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On Wednesday, June 28 at Turbo Expo 2023, a panel of OEMs presented at the Pathway Forward: Future Gas Turbine Products & Technologies–OEM Perspective session.
On Wednesday, June 28 at Turbo Expo 2023, a panel of OEMs discussed their innovations and different applications of gas turbines and machinery in the future of energy systems.
Caroline Marchmont, Director, R&D Execution at Ansaldo Energia, said the next major milestone in the industry’s pathway to net zero is moving gas turbines to hydrogen, which is expected to happen sometime between 2030-2040. Further, “Once we replace the coal plants, that will reduce the CO2 emissions for that plant by about half,” she said.
Another factor to consider is the sustainability of existing assets.
“What can we get out of what we already have?” Marchmont said. “And how can we reuse technology as well as advancing technologies to improve on the existing assets?” And this includes adapting existing technologies to support renewables.
Improving existing assets or retrofitting can be tricky, but with its MXL3, Ansaldo Energia upgraded the first two stages of the low-pressure turbine. The company already has a combustor that's capable of 45% hydrogen, and it’s updated the compressor to optimize the performance and better match the turbine. With all of this, it gets up to 35 MW and 1.6% combined-cycle efficiency improvement.
Marchmont said this, among other advancements/upgrades, is possible through collaboration and cooperation, which was stressed by many presenters throughout this week’s conference.
Dan Reitz, Manager of Product and Technology Strategy at Solar Turbines, outlined the company’s strategic plan to reduce emissions and enhance the use of alternative fuels. Reitz mentioned how the company is prioritizing four areas: operational efficiency, methane abatement, hydrogen fuel flexibility, and carbon capture, utilization, and storage (CCUS).
Solar Turbines is leveraging a digital platform to optimize operational efficiency and has developed an integrated mobile solution for methane abatement. In terms of hydrogen fuel, the company is expanding its capacity in collaboration with several energy companies. The aim is to gradually mix hydrogen into their products up to 100%.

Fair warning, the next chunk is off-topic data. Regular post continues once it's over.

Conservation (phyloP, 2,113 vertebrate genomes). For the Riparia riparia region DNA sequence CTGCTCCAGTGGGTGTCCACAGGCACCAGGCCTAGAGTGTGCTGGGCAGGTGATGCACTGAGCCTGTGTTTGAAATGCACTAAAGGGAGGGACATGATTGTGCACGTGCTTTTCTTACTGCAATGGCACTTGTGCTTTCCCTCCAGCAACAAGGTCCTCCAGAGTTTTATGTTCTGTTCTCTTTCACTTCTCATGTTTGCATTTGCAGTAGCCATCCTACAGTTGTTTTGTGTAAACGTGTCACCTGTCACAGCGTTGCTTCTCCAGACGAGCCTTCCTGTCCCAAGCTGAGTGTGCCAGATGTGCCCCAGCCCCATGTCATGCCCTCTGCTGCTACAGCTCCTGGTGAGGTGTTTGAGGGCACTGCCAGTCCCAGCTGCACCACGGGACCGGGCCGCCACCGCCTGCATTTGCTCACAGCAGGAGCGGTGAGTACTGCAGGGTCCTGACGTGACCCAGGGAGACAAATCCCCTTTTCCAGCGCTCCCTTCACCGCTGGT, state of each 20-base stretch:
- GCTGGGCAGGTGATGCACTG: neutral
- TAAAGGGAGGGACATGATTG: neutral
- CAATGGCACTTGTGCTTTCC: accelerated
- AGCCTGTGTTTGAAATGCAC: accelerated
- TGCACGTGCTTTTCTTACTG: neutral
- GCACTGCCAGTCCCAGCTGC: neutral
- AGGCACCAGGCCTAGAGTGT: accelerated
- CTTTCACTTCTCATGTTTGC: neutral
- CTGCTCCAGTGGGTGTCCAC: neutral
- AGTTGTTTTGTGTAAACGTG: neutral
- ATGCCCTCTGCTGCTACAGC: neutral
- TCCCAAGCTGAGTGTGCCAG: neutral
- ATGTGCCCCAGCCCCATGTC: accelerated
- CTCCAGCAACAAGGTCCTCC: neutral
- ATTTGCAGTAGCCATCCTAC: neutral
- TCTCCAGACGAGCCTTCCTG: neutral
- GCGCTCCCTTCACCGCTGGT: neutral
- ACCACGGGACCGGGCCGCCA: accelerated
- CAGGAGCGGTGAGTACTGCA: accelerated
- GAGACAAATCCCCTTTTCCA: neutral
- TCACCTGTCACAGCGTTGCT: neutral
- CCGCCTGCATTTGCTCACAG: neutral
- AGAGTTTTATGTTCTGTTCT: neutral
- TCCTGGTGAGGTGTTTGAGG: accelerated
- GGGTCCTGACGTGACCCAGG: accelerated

In terms of CCUS, Solar Turbines is focusing on technology to enhance CO2 concentration in the exhaust stream, which will make the capture process more cost-effective. They're also testing a pilot project in partnership with Chevron. Despite uncertainties in the energy landscape, Solar Turbines remains optimistic about the potential of market-driven solutions and legislative incentives to advance low-carbon goals.
Michael Hughes, Hydrogen Combustion Technology Integration Leader at GE Vernova, stressed the role of gas turbines in transitioning toward renewable energy. The push for decarbonization has prompted a shift toward efficient natural gas plants, but the role of these plants is evolving. Hughes predicts they'll increasingly serve as flexible power sources—for example, starting multiple times a day or load-following as required. Pertinently, Hughes stated that gas turbine core components will not need extensive changes to accommodate these alternative fuels like hydrogen or ammonia.
According to Hughes, GE has developed combustors for hydrogen fuels, and it is confident about the potential of axial fuel staging systems in this application. He touched on how the company is collaborating with Shell to create a 100% hydrogen-capable E-class system. Further, a Department of Energy (DOE)-funded program is in place to develop a similar system for H-class turbines. Hughes acknowledged challenges such as maintaining operability across a range of hydrogen levels and ensuring flashbacks don't occur. The aim is not just to transition to renewable fuels, but to do so in a way that integrates seamlessly with existing infrastructure and operations.